I define a game changer as a person or event that has caused us to change the way we train, exercise, prepare and play the games and sports we play. Some game changers are radical ideas or big breakthroughs in performance others are gradual and almost transparent. This is the first in a regular series on game changers. My motivation is to provide a historical context for many of the training methods and ideas that we use today. To understand the present we need to understand the past, those who ignore history are condemned to repeat it. Lets stand on the shoulders of these giant game changers, honor them, learn form their successes and failures and build a better future. Eventually I plan on turning this into a book, using the blog as the basis for my research. I already have a long and interesting list of game changers that I am excited to share with you. Some of them you have never heard of or thought of, others are very obvious.
I decided to start with Woldemar Gerschler, a German physical educator and track & field coach at the Freiburg Institute for Physical Education, where he was director. He is considered the father of interval training. He certainly was the first to organize training into a systematic organization of all the components we use today. He used extensive physical and psychological tests to help guide and advise his runners. He and his colleagues Herbert Reindell, a medical doctor and physiologist and Helmutt Roskamm authored a definitive work, Das Intervall-training, published by Barth publishers, Munich, in 1962. The athlete who brought focus on his breakthrough thinking was the German 800 meter runner Rudolph Harbig. Harbig set the world record in the 800 meters at 1:46.6 shattering the previous record of 1:48.6, his record then stood for 19 years. He also had a 400-meter best of 46.0. After WW II Gerschler also advised Josef Barthel, 1952 Olympic 1500 meter champion, Roger Moens world record holder in 800 meters and Gordon Pirie who broke the 5,000 meters world record.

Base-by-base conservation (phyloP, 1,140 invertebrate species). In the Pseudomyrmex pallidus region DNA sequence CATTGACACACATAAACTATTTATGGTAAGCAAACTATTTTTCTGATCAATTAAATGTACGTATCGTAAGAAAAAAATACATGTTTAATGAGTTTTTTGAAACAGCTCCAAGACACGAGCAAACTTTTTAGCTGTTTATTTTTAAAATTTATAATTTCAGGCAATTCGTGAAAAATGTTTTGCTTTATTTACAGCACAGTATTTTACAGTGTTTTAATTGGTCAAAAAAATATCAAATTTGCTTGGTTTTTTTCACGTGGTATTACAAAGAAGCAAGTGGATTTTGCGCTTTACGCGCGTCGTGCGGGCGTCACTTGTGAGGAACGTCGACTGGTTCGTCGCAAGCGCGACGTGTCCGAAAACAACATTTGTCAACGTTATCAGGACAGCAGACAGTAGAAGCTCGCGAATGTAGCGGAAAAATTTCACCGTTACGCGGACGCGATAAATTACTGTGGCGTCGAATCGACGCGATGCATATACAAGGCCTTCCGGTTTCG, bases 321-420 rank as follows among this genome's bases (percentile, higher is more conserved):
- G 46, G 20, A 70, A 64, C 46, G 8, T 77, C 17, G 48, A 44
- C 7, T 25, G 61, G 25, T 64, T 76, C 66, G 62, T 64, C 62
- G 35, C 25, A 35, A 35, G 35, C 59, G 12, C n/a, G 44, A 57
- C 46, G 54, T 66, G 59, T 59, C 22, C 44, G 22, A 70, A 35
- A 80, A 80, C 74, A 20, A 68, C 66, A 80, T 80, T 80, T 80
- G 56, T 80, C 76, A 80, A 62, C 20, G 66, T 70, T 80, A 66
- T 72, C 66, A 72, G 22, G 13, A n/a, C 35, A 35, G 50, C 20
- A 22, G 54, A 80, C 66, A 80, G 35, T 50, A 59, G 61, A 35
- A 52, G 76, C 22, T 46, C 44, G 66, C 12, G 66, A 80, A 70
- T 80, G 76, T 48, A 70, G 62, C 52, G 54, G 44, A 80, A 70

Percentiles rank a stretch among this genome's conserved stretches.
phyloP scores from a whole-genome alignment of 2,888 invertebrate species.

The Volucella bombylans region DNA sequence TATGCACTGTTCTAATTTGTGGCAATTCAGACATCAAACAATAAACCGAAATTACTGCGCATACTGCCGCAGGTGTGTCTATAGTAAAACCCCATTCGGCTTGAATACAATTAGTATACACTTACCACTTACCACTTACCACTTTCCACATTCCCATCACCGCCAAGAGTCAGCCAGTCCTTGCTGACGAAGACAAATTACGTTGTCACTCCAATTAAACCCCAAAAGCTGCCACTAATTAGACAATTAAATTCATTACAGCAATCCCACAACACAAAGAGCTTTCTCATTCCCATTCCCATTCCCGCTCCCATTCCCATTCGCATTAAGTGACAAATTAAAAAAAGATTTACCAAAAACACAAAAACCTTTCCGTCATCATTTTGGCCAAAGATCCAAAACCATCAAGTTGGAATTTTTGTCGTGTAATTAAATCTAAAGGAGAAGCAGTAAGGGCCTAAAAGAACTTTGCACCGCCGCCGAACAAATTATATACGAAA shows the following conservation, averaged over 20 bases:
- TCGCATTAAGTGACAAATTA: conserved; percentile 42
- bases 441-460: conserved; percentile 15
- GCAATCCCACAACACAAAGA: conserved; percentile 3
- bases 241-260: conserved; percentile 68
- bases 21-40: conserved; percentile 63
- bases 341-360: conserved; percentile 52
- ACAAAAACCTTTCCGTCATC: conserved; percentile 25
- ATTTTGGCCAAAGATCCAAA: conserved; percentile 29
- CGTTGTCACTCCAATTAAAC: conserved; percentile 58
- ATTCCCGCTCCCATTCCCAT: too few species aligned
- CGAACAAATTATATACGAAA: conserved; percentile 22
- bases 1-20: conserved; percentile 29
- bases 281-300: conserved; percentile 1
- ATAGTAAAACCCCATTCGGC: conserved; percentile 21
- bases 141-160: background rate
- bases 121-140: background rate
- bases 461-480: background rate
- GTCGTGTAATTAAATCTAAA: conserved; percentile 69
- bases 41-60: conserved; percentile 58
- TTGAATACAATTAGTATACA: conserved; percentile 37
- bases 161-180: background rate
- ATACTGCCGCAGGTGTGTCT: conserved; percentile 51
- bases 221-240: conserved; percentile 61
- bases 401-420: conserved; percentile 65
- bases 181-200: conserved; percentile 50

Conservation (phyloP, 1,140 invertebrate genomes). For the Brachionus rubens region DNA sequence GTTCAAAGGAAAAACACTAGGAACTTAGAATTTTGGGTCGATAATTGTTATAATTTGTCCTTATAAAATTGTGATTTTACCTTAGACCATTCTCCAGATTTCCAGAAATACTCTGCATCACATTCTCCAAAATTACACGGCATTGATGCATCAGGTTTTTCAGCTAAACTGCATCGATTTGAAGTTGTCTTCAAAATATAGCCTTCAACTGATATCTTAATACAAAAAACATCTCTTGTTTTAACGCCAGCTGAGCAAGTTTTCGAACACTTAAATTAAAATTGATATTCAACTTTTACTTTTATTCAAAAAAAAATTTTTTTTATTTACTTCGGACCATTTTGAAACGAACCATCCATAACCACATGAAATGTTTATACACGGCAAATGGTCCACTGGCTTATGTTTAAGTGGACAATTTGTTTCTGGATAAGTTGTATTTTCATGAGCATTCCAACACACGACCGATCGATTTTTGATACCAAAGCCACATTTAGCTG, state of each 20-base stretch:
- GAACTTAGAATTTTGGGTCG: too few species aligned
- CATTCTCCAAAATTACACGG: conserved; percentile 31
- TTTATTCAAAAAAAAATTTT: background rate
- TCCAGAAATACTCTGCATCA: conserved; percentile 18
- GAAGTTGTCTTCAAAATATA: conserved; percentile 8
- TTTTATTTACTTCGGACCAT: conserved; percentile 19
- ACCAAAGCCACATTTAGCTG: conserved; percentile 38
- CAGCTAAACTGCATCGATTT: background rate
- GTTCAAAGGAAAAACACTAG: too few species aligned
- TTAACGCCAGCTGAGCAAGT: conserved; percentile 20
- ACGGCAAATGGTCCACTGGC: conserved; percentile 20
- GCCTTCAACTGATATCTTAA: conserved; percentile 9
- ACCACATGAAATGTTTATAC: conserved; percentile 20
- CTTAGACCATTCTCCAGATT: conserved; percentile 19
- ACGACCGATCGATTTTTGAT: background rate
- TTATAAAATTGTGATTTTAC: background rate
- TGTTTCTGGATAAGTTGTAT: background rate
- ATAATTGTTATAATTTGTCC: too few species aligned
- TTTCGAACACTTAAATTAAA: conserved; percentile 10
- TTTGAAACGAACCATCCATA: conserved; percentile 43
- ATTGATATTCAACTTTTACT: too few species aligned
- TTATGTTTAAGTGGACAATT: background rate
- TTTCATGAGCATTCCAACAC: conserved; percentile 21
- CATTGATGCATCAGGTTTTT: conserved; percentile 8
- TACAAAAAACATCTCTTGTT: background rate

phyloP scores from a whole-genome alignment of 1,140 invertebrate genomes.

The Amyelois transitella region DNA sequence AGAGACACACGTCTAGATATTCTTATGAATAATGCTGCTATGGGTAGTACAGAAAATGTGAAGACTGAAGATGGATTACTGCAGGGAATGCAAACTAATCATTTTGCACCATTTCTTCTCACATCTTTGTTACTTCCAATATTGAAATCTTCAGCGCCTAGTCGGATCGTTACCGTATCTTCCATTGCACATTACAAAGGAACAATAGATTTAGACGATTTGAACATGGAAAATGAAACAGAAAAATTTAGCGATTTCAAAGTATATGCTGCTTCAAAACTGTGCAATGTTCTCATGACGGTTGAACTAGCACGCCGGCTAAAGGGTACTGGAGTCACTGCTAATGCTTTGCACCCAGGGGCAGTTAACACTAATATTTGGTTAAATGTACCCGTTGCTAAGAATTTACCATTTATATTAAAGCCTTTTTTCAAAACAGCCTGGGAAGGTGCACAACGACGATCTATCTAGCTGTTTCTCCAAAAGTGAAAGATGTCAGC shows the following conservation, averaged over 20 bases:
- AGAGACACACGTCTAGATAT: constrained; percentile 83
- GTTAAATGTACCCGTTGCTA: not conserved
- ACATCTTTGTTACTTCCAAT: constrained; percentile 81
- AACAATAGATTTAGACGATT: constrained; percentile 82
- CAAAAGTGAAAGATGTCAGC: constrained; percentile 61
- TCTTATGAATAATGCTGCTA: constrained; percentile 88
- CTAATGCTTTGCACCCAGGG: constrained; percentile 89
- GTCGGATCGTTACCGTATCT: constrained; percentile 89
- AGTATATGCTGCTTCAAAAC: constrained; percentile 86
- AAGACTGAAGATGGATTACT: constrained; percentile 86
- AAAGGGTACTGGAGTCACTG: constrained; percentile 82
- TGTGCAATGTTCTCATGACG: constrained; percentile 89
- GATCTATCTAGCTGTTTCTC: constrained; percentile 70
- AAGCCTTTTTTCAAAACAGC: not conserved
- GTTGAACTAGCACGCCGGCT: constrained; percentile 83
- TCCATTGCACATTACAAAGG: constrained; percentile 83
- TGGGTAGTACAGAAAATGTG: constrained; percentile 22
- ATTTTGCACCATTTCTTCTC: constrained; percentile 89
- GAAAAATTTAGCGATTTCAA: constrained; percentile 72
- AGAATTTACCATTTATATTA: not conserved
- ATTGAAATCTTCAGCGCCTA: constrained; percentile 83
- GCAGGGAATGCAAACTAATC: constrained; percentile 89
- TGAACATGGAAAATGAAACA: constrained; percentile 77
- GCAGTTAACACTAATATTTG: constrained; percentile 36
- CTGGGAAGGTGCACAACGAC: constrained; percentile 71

Given what we know today and the fact that interval training is commonly accepted, it is amazing that his ideas were quite controversial at the time. Much of what we take for granted today was unexplored territory them. They just did not have the body of research in human physiology that we now have available. His system was focused on cardiac physiology and the adaptations that could be made in training the heart. The system was based on three principles: 1) Exercise increases heart rate and rest slows it down. 2) Repeated physical exercise will slow heart rate while pumping the same volume of blood. 3) The volume of blood for each individual is constant. Based on his work with Dr Herbert Reindel they arrived the Gerschler-Reindel Law. They found from their experiments that the heart rate did not surpass 180 BPM- that represented the limit. From this point they allowed 90 seconds to return to 120 -125 BPM and then the next interval could commence. If it took longer it was because the effort was too hard or too long. Gerschler felt is was the recovery that strengthened the heart. He felt that there was a strong stimulus of the stroke volume immediately after the beginning of the recovery phase, so the recovery became a big focus hence the name interval training. The recovery was a walk in the beginning stages and then a jog as the runner gained fitness.
The early ideas on interval training were very rigid, strictly guided by the Gerschler-Reindel Law, but as more coaches began to experiment and go outside the strict guidelines the value of interval training grew. In my opinion it was the swim coaches who began to push the limits with interval training and showed us all it’s true potential to expand the performance envelope. Forbes Carlisle in Australia and Doc Councilman in the US lead the way in this regard. We now have a plethora of research to verify and validate the value of interval training. Today when we use interval training and its various permutations we owe a debt of gratitude to Gerschler and his colleagues for paving the way.